Tuberculosis and HIV are two of the world’s deadliest infections. But when a person has both diseases at the same time, each disease speeds up the progress of the other.
In what supporters are calling a bold move, two research giants decided this year to join forces to form a new institute to combat the HIV and TB co-infection epidemic.
The effort focuses on South Africa, where almost three-quarters of TB patients are also infected with HIV. Worldwide, 1 in 3 HIV deaths were due to TB in 2015.
The newly created Africa Health Research Institute in KwaZulu-Natal, a coastal South African province, combines the Africa Centre for Population Health with the KwaZulu-Natal Research Institute for TB-HIV.
This new venture is backed by grants from the U.S.-based Howard Hughes Medical Institute and the U.K.-based Wellcome Trust.
The effort brings together researchers from different fields and will help train the next generation of African scientists. Advocates say it could serve as a model for defeating HIV and TB worldwide.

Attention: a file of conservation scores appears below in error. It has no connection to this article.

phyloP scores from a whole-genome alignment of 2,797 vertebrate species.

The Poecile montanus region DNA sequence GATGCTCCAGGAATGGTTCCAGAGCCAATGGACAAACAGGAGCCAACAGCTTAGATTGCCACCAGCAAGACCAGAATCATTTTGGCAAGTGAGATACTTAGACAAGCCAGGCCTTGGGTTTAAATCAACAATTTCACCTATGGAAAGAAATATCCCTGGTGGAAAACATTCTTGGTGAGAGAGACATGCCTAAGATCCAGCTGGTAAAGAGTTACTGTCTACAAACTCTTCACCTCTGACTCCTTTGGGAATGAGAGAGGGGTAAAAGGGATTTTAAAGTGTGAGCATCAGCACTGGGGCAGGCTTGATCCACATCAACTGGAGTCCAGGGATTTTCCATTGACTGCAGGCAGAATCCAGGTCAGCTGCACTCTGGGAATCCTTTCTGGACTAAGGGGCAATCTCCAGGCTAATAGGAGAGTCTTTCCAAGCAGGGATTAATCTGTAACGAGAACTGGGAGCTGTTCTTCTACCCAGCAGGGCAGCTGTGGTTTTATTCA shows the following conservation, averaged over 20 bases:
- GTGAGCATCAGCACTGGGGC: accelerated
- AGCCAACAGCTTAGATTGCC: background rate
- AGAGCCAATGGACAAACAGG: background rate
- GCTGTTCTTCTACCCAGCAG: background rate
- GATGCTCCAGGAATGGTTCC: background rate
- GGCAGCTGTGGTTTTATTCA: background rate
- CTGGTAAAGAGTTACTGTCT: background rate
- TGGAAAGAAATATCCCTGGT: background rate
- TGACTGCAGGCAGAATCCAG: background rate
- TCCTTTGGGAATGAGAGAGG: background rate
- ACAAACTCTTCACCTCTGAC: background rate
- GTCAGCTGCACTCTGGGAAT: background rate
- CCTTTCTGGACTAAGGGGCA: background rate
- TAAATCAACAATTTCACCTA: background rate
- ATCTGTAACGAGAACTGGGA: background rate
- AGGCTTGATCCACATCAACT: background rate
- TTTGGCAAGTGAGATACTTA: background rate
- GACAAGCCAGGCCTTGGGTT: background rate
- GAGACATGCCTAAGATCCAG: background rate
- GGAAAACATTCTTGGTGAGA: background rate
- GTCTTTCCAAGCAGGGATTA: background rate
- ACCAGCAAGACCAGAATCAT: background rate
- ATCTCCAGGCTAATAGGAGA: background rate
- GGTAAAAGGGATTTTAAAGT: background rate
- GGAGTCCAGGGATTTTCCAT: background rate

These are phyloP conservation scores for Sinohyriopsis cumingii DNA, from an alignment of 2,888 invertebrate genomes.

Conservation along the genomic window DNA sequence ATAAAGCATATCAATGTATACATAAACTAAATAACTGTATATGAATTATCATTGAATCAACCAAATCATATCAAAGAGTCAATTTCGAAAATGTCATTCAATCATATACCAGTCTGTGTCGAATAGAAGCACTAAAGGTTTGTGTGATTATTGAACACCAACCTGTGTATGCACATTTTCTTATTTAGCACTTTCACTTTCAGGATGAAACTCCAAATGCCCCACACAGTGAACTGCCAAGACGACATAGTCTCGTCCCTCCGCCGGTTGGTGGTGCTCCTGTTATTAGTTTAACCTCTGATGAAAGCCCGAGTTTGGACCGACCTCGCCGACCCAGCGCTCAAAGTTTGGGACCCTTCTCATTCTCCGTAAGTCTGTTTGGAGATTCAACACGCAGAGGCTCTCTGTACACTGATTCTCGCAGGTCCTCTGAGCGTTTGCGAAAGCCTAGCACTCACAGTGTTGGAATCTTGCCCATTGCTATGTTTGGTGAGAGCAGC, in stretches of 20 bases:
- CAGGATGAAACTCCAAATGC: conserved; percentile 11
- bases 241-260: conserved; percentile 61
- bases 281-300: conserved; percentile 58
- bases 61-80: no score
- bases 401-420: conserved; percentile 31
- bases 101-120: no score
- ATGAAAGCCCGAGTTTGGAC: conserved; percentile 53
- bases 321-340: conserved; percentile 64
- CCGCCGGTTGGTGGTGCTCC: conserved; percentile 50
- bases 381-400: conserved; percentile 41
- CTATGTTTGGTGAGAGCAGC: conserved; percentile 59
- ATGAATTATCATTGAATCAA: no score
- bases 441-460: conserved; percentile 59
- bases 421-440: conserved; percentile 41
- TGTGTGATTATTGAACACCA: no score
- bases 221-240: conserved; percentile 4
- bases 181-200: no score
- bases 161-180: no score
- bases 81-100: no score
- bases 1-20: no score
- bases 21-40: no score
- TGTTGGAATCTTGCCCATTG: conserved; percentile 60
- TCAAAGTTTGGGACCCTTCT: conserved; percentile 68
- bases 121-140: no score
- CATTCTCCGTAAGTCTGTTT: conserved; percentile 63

“KwaZulu-Natal is at the center of the dual epidemics of HIV and TB,” says Deenan Pillay, incoming director of the institute.
“This is the one place in the world where the marrying of disciplines can have maximum impact on new HIV infections and TB transmission,” he says.
One of the challenges in treating people with both infections is that both TB drugs and antiretrovirals for HIV have side effects, which means people often don’t adhere to their treatment regimes. The new institute hopes to change that.